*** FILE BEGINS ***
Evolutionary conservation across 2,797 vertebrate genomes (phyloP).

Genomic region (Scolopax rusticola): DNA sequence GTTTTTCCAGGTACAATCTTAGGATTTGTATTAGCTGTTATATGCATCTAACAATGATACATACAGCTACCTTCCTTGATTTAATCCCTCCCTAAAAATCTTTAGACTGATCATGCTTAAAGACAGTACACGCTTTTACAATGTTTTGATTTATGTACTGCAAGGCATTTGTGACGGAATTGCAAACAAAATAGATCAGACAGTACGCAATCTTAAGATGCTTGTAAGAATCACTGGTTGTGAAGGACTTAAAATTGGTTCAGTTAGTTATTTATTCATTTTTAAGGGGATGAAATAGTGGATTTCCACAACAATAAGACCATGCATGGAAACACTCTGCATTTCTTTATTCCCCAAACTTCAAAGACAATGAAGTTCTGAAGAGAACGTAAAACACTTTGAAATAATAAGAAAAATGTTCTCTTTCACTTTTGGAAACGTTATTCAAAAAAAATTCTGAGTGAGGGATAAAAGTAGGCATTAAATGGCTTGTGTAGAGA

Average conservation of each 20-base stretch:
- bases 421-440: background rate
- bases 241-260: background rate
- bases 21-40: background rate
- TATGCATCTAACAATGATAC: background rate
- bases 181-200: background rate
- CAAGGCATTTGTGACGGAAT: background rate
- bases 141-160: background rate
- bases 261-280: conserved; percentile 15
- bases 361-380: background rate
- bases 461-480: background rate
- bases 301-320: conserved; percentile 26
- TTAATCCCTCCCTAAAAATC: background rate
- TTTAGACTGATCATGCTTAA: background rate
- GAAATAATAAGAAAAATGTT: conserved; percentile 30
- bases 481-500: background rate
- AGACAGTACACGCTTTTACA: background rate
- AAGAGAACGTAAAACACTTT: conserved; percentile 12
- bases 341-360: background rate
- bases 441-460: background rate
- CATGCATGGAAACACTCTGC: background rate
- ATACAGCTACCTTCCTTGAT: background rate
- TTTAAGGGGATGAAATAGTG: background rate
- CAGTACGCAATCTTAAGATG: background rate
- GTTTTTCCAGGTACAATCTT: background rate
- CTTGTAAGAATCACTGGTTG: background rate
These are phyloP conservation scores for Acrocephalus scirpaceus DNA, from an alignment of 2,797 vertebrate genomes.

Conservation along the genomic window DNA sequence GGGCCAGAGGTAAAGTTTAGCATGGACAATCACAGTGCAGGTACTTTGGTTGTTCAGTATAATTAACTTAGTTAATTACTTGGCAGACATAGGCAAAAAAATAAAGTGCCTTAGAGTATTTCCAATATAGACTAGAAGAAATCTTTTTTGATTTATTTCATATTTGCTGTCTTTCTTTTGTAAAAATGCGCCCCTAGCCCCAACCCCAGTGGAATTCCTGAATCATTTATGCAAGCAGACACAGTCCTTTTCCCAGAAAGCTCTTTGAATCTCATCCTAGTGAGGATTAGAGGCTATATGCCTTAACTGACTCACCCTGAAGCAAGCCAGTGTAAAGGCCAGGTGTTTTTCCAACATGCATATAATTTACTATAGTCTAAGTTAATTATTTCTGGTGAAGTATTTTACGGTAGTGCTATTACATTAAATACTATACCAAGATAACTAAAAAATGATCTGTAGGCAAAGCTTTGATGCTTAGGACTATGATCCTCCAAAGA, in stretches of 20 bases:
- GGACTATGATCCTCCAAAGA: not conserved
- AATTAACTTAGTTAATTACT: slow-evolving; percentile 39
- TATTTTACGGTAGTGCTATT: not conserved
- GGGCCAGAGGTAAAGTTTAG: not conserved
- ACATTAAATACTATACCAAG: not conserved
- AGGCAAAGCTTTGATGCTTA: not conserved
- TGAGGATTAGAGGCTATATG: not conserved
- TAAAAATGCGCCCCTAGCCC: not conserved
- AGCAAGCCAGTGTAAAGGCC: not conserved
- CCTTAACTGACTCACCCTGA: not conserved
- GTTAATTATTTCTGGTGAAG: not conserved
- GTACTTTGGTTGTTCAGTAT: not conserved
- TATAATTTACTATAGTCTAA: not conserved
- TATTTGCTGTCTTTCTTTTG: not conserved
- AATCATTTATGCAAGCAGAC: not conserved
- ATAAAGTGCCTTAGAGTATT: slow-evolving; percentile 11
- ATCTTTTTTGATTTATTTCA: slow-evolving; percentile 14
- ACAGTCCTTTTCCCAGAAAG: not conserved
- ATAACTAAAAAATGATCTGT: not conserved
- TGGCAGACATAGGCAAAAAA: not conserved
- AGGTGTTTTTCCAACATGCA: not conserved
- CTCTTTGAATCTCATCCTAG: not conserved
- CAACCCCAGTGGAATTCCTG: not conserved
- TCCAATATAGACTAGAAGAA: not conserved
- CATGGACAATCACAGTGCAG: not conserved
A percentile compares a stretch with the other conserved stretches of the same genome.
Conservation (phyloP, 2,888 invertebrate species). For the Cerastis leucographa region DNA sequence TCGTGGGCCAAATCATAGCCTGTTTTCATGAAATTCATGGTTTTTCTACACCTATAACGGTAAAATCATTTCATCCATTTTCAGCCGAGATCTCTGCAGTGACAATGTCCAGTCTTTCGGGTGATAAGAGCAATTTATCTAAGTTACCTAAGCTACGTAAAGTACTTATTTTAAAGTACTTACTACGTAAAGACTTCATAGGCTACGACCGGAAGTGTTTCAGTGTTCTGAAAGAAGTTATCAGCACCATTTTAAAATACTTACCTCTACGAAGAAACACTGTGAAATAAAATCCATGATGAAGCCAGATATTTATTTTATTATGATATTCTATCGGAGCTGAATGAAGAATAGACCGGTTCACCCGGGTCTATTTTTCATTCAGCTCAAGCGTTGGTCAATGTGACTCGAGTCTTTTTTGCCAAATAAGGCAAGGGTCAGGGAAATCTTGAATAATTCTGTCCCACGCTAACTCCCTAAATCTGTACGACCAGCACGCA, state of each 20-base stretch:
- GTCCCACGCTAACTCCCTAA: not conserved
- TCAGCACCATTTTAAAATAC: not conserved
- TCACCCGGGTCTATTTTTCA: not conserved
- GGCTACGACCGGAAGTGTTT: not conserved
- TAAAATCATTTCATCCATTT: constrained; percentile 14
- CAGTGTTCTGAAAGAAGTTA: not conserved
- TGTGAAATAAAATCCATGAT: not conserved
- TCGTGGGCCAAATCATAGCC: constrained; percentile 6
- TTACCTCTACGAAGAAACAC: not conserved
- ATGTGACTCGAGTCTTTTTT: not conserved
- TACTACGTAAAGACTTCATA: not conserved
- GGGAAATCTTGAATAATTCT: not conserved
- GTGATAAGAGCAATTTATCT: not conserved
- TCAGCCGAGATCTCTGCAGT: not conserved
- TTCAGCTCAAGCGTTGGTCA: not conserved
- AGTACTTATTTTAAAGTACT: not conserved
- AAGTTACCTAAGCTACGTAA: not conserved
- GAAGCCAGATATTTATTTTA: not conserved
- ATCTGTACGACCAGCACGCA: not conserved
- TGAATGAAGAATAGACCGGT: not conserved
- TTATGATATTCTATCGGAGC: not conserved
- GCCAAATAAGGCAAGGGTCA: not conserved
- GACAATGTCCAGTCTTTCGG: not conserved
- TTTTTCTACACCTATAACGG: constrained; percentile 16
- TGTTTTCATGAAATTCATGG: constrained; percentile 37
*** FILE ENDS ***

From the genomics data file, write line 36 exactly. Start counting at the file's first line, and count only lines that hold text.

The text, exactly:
- AGGCAAAGCTTTGATGCTTA: not conserved